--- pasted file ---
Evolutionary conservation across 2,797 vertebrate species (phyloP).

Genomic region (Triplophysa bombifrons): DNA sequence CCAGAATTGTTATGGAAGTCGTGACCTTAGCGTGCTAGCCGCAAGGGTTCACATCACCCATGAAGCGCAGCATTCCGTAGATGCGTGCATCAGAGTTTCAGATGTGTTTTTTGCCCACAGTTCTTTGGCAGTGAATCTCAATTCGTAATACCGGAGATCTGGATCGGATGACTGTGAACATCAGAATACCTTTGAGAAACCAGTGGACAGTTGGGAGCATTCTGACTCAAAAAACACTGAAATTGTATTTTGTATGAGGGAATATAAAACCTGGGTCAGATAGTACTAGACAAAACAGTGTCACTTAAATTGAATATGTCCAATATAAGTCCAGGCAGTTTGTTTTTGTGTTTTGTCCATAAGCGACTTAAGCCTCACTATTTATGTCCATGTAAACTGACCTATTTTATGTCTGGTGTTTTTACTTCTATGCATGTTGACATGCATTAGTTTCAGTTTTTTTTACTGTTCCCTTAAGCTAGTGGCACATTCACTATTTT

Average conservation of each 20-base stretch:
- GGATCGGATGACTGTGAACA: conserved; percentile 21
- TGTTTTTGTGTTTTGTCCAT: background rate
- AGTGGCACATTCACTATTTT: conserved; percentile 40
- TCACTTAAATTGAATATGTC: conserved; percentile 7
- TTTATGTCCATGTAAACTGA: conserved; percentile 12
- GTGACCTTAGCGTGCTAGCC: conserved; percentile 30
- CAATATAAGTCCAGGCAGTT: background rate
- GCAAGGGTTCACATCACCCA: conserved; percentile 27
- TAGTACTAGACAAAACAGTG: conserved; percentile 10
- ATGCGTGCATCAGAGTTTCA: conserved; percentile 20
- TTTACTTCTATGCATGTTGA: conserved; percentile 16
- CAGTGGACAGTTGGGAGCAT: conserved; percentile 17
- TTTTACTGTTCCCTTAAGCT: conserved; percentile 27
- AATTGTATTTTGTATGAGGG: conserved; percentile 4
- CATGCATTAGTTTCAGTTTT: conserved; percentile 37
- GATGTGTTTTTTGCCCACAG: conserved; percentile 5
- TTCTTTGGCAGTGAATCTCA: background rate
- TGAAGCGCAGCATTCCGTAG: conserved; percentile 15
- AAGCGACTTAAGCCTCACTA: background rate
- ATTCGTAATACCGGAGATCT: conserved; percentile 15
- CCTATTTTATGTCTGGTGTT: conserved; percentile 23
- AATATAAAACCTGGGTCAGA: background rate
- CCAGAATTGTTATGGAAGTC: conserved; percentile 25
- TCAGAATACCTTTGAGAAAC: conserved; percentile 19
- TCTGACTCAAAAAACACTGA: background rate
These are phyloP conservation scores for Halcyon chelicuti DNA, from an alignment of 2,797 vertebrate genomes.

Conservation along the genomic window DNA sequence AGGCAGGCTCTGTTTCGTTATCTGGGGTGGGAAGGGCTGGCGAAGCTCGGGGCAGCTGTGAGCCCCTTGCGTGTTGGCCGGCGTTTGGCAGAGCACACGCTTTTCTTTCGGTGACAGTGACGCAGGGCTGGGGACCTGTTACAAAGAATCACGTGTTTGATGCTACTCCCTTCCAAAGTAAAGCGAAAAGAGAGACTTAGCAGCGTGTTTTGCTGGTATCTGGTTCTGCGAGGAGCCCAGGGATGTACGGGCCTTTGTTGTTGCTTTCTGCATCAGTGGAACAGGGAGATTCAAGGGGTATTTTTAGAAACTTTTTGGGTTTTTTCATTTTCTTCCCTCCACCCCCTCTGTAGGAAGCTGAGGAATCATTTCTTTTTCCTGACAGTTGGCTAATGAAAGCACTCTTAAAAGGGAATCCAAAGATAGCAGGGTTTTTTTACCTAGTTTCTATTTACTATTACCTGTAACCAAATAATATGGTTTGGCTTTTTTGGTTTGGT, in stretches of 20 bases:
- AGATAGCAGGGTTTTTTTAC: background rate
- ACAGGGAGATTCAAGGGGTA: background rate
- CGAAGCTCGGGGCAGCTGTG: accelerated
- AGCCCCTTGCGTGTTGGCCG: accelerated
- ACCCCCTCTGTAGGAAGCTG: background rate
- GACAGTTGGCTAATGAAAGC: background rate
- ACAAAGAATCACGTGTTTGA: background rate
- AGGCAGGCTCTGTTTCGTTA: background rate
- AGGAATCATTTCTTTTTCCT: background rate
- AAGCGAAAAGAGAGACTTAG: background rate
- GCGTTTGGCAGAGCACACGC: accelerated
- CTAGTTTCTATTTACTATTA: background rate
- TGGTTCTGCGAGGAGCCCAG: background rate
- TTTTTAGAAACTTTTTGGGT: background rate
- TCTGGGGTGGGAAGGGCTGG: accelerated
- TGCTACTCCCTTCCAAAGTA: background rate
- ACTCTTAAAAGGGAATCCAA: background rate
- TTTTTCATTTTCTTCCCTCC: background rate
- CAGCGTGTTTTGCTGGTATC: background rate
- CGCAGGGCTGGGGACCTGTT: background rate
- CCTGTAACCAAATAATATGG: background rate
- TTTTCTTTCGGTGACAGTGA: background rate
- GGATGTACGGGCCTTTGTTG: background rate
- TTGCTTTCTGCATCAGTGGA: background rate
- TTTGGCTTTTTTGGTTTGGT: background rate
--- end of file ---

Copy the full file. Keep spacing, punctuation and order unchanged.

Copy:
Evolutionary conservation across 2,797 vertebrate species (phyloP).

Genomic region (Triplophysa bombifrons): DNA sequence CCAGAATTGTTATGGAAGTCGTGACCTTAGCGTGCTAGCCGCAAGGGTTCACATCACCCATGAAGCGCAGCATTCCGTAGATGCGTGCATCAGAGTTTCAGATGTGTTTTTTGCCCACAGTTCTTTGGCAGTGAATCTCAATTCGTAATACCGGAGATCTGGATCGGATGACTGTGAACATCAGAATACCTTTGAGAAACCAGTGGACAGTTGGGAGCATTCTGACTCAAAAAACACTGAAATTGTATTTTGTATGAGGGAATATAAAACCTGGGTCAGATAGTACTAGACAAAACAGTGTCACTTAAATTGAATATGTCCAATATAAGTCCAGGCAGTTTGTTTTTGTGTTTTGTCCATAAGCGACTTAAGCCTCACTATTTATGTCCATGTAAACTGACCTATTTTATGTCTGGTGTTTTTACTTCTATGCATGTTGACATGCATTAGTTTCAGTTTTTTTTACTGTTCCCTTAAGCTAGTGGCACATTCACTATTTT

Average conservation of each 20-base stretch:
- GGATCGGATGACTGTGAACA: conserved; percentile 21
- TGTTTTTGTGTTTTGTCCAT: background rate
- AGTGGCACATTCACTATTTT: conserved; percentile 40
- TCACTTAAATTGAATATGTC: conserved; percentile 7
- TTTATGTCCATGTAAACTGA: conserved; percentile 12
- GTGACCTTAGCGTGCTAGCC: conserved; percentile 30
- CAATATAAGTCCAGGCAGTT: background rate
- GCAAGGGTTCACATCACCCA: conserved; percentile 27
- TAGTACTAGACAAAACAGTG: conserved; percentile 10
- ATGCGTGCATCAGAGTTTCA: conserved; percentile 20
- TTTACTTCTATGCATGTTGA: conserved; percentile 16
- CAGTGGACAGTTGGGAGCAT: conserved; percentile 17
- TTTTACTGTTCCCTTAAGCT: conserved; percentile 27
- AATTGTATTTTGTATGAGGG: conserved; percentile 4
- CATGCATTAGTTTCAGTTTT: conserved; percentile 37
- GATGTGTTTTTTGCCCACAG: conserved; percentile 5
- TTCTTTGGCAGTGAATCTCA: background rate
- TGAAGCGCAGCATTCCGTAG: conserved; percentile 15
- AAGCGACTTAAGCCTCACTA: background rate
- ATTCGTAATACCGGAGATCT: conserved; percentile 15
- CCTATTTTATGTCTGGTGTT: conserved; percentile 23
- AATATAAAACCTGGGTCAGA: background rate
- CCAGAATTGTTATGGAAGTC: conserved; percentile 25
- TCAGAATACCTTTGAGAAAC: conserved; percentile 19
- TCTGACTCAAAAAACACTGA: background rate
These are phyloP conservation scores for Halcyon chelicuti DNA, from an alignment of 2,797 vertebrate genomes.

Conservation along the genomic window DNA sequence AGGCAGGCTCTGTTTCGTTATCTGGGGTGGGAAGGGCTGGCGAAGCTCGGGGCAGCTGTGAGCCCCTTGCGTGTTGGCCGGCGTTTGGCAGAGCACACGCTTTTCTTTCGGTGACAGTGACGCAGGGCTGGGGACCTGTTACAAAGAATCACGTGTTTGATGCTACTCCCTTCCAAAGTAAAGCGAAAAGAGAGACTTAGCAGCGTGTTTTGCTGGTATCTGGTTCTGCGAGGAGCCCAGGGATGTACGGGCCTTTGTTGTTGCTTTCTGCATCAGTGGAACAGGGAGATTCAAGGGGTATTTTTAGAAACTTTTTGGGTTTTTTCATTTTCTTCCCTCCACCCCCTCTGTAGGAAGCTGAGGAATCATTTCTTTTTCCTGACAGTTGGCTAATGAAAGCACTCTTAAAAGGGAATCCAAAGATAGCAGGGTTTTTTTACCTAGTTTCTATTTACTATTACCTGTAACCAAATAATATGGTTTGGCTTTTTTGGTTTGGT, in stretches of 20 bases:
- AGATAGCAGGGTTTTTTTAC: background rate
- ACAGGGAGATTCAAGGGGTA: background rate
- CGAAGCTCGGGGCAGCTGTG: accelerated
- AGCCCCTTGCGTGTTGGCCG: accelerated
- ACCCCCTCTGTAGGAAGCTG: background rate
- GACAGTTGGCTAATGAAAGC: background rate
- ACAAAGAATCACGTGTTTGA: background rate
- AGGCAGGCTCTGTTTCGTTA: background rate
- AGGAATCATTTCTTTTTCCT: background rate
- AAGCGAAAAGAGAGACTTAG: background rate
- GCGTTTGGCAGAGCACACGC: accelerated
- CTAGTTTCTATTTACTATTA: background rate
- TGGTTCTGCGAGGAGCCCAG: background rate
- TTTTTAGAAACTTTTTGGGT: background rate
- TCTGGGGTGGGAAGGGCTGG: accelerated
- TGCTACTCCCTTCCAAAGTA: background rate
- ACTCTTAAAAGGGAATCCAA: background rate
- TTTTTCATTTTCTTCCCTCC: background rate
- CAGCGTGTTTTGCTGGTATC: background rate
- CGCAGGGCTGGGGACCTGTT: background rate
- CCTGTAACCAAATAATATGG: background rate
- TTTTCTTTCGGTGACAGTGA: background rate
- GGATGTACGGGCCTTTGTTG: background rate
- TTGCTTTCTGCATCAGTGGA: background rate
- TTTGGCTTTTTTGGTTTGGT: background rate